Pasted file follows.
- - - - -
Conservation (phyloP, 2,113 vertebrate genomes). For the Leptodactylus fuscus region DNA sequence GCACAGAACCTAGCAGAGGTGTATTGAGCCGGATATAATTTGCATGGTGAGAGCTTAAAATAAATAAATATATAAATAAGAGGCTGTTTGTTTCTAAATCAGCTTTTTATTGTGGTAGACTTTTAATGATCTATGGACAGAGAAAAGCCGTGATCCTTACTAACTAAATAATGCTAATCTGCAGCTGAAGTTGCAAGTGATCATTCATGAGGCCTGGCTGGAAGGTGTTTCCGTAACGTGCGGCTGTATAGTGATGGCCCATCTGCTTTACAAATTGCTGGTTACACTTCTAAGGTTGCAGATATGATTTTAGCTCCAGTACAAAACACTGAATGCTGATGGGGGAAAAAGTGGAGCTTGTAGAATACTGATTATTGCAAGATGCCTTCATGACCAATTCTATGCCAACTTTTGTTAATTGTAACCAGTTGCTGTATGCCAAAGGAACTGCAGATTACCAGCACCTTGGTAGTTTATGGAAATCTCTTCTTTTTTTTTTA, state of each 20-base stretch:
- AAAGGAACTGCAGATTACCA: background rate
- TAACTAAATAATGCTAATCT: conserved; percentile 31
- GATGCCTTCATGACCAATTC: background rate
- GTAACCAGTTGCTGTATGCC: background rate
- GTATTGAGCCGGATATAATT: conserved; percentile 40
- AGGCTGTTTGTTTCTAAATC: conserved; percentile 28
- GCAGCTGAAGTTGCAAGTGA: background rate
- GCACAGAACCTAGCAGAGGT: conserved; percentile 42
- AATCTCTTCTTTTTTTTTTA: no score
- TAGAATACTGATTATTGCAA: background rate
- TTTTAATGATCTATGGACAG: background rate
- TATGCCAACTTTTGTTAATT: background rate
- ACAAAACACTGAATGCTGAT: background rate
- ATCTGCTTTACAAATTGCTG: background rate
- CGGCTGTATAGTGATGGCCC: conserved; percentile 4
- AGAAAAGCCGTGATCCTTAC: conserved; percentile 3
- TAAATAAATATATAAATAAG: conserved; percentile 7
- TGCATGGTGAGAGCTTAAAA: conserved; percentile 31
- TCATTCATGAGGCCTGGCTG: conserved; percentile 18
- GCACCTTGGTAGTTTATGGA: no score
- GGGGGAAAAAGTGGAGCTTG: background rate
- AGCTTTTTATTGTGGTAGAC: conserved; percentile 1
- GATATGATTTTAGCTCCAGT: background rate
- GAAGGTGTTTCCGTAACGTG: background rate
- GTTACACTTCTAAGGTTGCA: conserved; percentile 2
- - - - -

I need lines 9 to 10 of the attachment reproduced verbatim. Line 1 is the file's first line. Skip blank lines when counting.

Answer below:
- GCACAGAACCTAGCAGAGGT: conserved; percentile 42
- AATCTCTTCTTTTTTTTTTA: no score